December 11, 2003
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ATHICA installation ‘All day and All night’ wallows in consumerism
Shop till you drop
By Melissa Link
As masses head out to malls and markets to participate in the hallowed tradition of holiday shopping, art enthusiasts are invited to ATHICA to participate in a conceptual mock shopping spree that demonstrates the pervasiveness of consumerism in contemporary culture.
Artist Kit Hughes originally submitted the concept of the interactive installation ”All day and All night” to be considered for ATHICA’s ”Product: Comments on Consumer Culture” exhibit, which had a successful run at the non-profit gallery earlier this year. Due to the scale and ambition of Hughes’ project, he was offered a solo exhibit to allow for a complete execution of the work.
”All day and All night” features an altar-like display of hundreds of products, all advertised on a single channel within a 24-hour period.
Participants are invited to scan the bar codes to trigger a multimedia series of audio-visual responses that include large-scale projections of edited commercials as well as recordings of hilarious crank calls made to the 1-800 Consumer Information numbers.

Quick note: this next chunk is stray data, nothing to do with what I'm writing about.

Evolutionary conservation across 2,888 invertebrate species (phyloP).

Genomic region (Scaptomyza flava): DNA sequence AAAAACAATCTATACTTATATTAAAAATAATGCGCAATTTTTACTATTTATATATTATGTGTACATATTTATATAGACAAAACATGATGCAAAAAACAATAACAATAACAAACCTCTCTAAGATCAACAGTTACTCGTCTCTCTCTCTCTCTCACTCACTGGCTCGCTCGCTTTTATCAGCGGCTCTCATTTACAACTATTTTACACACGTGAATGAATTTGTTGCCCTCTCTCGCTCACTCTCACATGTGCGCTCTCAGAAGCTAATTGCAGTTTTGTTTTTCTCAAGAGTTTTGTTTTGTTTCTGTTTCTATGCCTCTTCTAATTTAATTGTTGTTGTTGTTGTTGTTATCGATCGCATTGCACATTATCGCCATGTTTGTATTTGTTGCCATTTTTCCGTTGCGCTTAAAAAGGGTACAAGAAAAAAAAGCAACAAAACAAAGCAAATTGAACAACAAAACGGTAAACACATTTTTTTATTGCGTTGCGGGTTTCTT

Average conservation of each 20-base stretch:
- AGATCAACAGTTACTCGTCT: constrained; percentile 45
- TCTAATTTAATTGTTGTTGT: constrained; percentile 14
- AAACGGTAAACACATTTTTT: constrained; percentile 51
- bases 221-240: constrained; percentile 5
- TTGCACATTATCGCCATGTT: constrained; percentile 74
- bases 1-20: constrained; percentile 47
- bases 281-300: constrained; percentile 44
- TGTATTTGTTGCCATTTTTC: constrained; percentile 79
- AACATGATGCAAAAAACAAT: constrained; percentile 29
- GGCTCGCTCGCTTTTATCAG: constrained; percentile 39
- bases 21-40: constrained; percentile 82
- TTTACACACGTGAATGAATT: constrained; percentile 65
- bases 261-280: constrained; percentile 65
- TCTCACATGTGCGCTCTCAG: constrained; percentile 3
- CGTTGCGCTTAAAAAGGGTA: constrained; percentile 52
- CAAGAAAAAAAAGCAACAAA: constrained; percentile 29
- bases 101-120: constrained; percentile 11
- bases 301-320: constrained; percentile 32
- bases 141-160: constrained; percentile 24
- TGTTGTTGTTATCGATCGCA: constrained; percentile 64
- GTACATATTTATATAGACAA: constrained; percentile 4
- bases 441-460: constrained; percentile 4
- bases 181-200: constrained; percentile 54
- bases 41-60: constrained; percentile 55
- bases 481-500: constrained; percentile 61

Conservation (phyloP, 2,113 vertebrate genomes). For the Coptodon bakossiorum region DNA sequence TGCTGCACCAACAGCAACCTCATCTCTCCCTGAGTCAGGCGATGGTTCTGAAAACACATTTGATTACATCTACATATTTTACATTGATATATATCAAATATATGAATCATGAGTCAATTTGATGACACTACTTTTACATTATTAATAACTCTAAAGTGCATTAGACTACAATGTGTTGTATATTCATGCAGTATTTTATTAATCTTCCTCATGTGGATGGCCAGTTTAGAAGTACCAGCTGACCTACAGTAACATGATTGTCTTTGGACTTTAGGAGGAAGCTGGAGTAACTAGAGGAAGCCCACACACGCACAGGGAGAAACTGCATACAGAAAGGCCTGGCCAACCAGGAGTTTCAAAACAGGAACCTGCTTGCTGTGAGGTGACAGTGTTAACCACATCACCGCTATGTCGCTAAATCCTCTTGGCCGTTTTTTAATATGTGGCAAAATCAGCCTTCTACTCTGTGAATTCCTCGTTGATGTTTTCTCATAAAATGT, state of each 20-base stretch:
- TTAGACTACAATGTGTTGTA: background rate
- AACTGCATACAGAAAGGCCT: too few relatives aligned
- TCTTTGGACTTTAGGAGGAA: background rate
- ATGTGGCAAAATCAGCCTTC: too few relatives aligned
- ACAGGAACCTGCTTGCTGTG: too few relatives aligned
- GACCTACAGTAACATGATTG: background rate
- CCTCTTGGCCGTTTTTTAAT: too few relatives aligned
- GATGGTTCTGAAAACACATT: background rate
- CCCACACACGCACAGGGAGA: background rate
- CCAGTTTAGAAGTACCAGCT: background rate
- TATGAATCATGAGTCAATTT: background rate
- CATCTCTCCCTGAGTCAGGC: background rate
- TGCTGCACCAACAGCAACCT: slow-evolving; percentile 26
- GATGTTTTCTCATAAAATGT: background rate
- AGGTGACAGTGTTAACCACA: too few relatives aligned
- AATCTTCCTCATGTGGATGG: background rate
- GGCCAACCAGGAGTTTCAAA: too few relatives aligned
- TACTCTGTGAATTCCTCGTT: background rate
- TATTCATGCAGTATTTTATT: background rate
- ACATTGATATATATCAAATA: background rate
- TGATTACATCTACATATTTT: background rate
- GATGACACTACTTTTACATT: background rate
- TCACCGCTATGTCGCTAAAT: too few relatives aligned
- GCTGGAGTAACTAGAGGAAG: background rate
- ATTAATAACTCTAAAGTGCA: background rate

Participants are then given a receipt that allows them to ”buy” paintball ammunition to shoot at a blank canvas and aid in the creation of haphazard abstract art.
Hughes, who continues his career as a designer for a high-powered packaging and industrial design firm in Atlanta as he pursues an art degree through the University of Georgia’s digital media program, certainly is well-informed on the powerful alliance between image and impulse fueling contemporary consumerism.
”Graphic design has evolved into this amazing art form, people can’t get enough of it,” says Hughes, who in recent years has undergone somewhat of an epiphany of purpose that clarifies his corporate career as well as his artistic identity.
”I finally found this connection – this is a viable artistic media,” he says.
Yet despite the artist’s personal peace with consumerism, the installation’s inclusion of the blatantly violent act of shooting a gun alludes to an underlying angst.
”At one point in my life, I had negative feelings for capitalism, but I don’t so much anymore,” says the artist. ”I intended this installation to be an unbiased commentary,” he continues, refusing to offer his own interpretation of the rifle-range aspect of the exhibit, instead inviting each individual participant to form his and her own opinions from the experience.